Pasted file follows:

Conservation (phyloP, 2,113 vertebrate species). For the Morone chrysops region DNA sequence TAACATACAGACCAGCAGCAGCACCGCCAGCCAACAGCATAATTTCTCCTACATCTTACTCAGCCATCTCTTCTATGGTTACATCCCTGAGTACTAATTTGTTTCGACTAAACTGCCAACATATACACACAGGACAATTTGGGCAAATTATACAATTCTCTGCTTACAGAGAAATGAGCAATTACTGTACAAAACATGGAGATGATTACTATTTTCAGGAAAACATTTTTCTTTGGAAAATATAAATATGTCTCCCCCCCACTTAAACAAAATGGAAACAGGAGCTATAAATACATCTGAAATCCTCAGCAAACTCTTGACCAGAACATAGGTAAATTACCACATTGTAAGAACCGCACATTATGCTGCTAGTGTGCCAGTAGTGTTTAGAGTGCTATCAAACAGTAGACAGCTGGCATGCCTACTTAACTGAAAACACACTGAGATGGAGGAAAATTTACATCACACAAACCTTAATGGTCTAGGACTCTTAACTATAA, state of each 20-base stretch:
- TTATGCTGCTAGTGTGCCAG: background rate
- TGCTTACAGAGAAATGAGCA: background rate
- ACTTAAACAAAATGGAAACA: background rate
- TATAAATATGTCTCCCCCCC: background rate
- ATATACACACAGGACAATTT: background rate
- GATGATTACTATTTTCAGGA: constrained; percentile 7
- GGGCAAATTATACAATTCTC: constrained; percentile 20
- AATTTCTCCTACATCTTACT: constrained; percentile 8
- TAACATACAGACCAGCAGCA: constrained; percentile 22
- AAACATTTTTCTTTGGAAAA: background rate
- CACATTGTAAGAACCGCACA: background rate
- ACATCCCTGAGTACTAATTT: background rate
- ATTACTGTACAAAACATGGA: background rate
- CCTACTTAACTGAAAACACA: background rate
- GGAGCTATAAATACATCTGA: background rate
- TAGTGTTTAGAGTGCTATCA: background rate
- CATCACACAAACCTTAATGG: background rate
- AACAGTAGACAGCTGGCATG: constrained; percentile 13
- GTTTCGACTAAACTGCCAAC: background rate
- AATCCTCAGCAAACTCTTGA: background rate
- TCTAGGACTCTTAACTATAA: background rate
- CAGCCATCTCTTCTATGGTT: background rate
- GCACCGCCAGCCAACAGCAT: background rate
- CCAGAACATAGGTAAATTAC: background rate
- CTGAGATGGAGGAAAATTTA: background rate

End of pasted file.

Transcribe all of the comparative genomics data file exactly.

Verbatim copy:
Conservation (phyloP, 2,113 vertebrate species). For the Morone chrysops region DNA sequence TAACATACAGACCAGCAGCAGCACCGCCAGCCAACAGCATAATTTCTCCTACATCTTACTCAGCCATCTCTTCTATGGTTACATCCCTGAGTACTAATTTGTTTCGACTAAACTGCCAACATATACACACAGGACAATTTGGGCAAATTATACAATTCTCTGCTTACAGAGAAATGAGCAATTACTGTACAAAACATGGAGATGATTACTATTTTCAGGAAAACATTTTTCTTTGGAAAATATAAATATGTCTCCCCCCCACTTAAACAAAATGGAAACAGGAGCTATAAATACATCTGAAATCCTCAGCAAACTCTTGACCAGAACATAGGTAAATTACCACATTGTAAGAACCGCACATTATGCTGCTAGTGTGCCAGTAGTGTTTAGAGTGCTATCAAACAGTAGACAGCTGGCATGCCTACTTAACTGAAAACACACTGAGATGGAGGAAAATTTACATCACACAAACCTTAATGGTCTAGGACTCTTAACTATAA, state of each 20-base stretch:
- TTATGCTGCTAGTGTGCCAG: background rate
- TGCTTACAGAGAAATGAGCA: background rate
- ACTTAAACAAAATGGAAACA: background rate
- TATAAATATGTCTCCCCCCC: background rate
- ATATACACACAGGACAATTT: background rate
- GATGATTACTATTTTCAGGA: constrained; percentile 7
- GGGCAAATTATACAATTCTC: constrained; percentile 20
- AATTTCTCCTACATCTTACT: constrained; percentile 8
- TAACATACAGACCAGCAGCA: constrained; percentile 22
- AAACATTTTTCTTTGGAAAA: background rate
- CACATTGTAAGAACCGCACA: background rate
- ACATCCCTGAGTACTAATTT: background rate
- ATTACTGTACAAAACATGGA: background rate
- CCTACTTAACTGAAAACACA: background rate
- GGAGCTATAAATACATCTGA: background rate
- TAGTGTTTAGAGTGCTATCA: background rate
- CATCACACAAACCTTAATGG: background rate
- AACAGTAGACAGCTGGCATG: constrained; percentile 13
- GTTTCGACTAAACTGCCAAC: background rate
- AATCCTCAGCAAACTCTTGA: background rate
- TCTAGGACTCTTAACTATAA: background rate
- CAGCCATCTCTTCTATGGTT: background rate
- GCACCGCCAGCCAACAGCAT: background rate
- CCAGAACATAGGTAAATTAC: background rate
- CTGAGATGGAGGAAAATTTA: background rate